Limits of 9000-year-old enclosure determined in Shahroud

IRNA – The 9000-year-old Emadeddin enclosure which is the seventh site of the Neolithic period enjoying the oldest culture of village dwelling in the eastern half of the Iranian plateau, was determined despite the destruction of parts of the area due to orchards and ring road.

The Public Relations Office of the Research Institute of Cultural Heritage and Tourism (RICHT) quoted Hassan Rezvani Nikabadi, the head of the archaeology team, as saying on Sunday that probing operations have been launched in the Neolithic site in order to determine the true limits of the historic enclosure of Emadeddin in Shahroud.

Referring to the location of the enclosure in the southern border of the city of Shahroud, he said the area was accidentally discovered in 2015 by the owner of a piece of land wherein part of the site was located.

The archaeologist further remarked that based on surface evidence the main part of the site belongs to the flint culture in the northeast of the Iranian plateau which dates back to the late 7th millennium up to the end of the 6th millennium BC.

He noted that, however, further surface evidence suggests continued settlement in the site until the middle of the 5th millennium BC.

The head of the archeology team said that the standard site for the Neolithic culture of northeast of Iran is the flint hills of Bastam, located 14 kilometers north of Emadeddin enclosure, which was widely explored by a Japanese delegation in 1970s, but the results were not published.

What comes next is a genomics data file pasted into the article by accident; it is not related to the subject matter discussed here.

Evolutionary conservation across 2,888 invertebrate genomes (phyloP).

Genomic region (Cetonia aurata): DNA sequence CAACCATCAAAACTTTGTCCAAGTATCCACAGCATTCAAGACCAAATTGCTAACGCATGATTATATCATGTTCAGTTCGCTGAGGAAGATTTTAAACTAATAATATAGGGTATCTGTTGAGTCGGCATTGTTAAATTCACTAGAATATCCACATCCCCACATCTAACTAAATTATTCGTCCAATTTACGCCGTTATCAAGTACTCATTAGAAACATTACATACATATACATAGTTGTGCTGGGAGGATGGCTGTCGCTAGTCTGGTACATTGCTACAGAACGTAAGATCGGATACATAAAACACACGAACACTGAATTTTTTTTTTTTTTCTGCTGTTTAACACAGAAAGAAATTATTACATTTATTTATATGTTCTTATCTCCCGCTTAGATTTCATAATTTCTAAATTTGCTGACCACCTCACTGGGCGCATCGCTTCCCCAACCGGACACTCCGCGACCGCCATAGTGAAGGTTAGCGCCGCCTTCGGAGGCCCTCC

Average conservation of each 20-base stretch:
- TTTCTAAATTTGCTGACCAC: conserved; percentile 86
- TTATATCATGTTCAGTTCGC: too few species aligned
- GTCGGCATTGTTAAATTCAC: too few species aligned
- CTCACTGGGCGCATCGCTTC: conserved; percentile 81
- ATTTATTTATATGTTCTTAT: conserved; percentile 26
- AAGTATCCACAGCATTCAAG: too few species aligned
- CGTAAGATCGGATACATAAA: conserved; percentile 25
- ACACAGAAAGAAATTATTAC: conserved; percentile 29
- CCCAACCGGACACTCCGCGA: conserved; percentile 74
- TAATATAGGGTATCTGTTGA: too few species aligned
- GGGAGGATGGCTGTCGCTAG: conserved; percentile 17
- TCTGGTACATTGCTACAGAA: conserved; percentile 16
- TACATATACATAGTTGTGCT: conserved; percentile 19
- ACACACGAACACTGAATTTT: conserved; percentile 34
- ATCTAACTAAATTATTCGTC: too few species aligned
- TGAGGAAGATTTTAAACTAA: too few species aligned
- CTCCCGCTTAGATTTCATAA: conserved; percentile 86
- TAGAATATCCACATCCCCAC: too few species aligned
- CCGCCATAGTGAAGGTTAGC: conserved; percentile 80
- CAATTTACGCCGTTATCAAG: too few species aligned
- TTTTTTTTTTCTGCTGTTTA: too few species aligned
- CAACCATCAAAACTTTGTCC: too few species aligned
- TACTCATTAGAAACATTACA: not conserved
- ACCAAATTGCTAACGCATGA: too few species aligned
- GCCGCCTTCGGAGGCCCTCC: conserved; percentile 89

According to the archaeologist, more than 90% of the newly found site, located near the Shahroud-Mashhad ring road, has been severely damaged due to the creation of vineyards and orchards.

Rezvani Nikabadi said: “A remarkable number of hand-made living instruments of the Neolithic period, such as the stone mortar, quern, grindstone and stone axes, have been discovered from among the plowed soil in the site.

He attributed the importance of the site to the presence of clear evidence in it of the continued settlement from the late 7th millennium to the middle of the 5th millennium BC, about 2,000 years.

He emphasized that destruction of parts of the huge enclosure due to the creation of orchards and the ring road has added to the complexity of probing operations for determining the real limits of the area.

According to the archeologist, so far, evidence of Neolithic life has been identified in a depth of 3 meters, and it is believed that more evidence would be found at deeper points elsewhere in the site.

Saying that Emadeddin enclosure is the seventh site of the Neolithic period (flint culture) which has been identified in the Shahroud region, he reiterated that the culture is the oldest culture of rural dwelling in the eastern half of the Iranian plateau.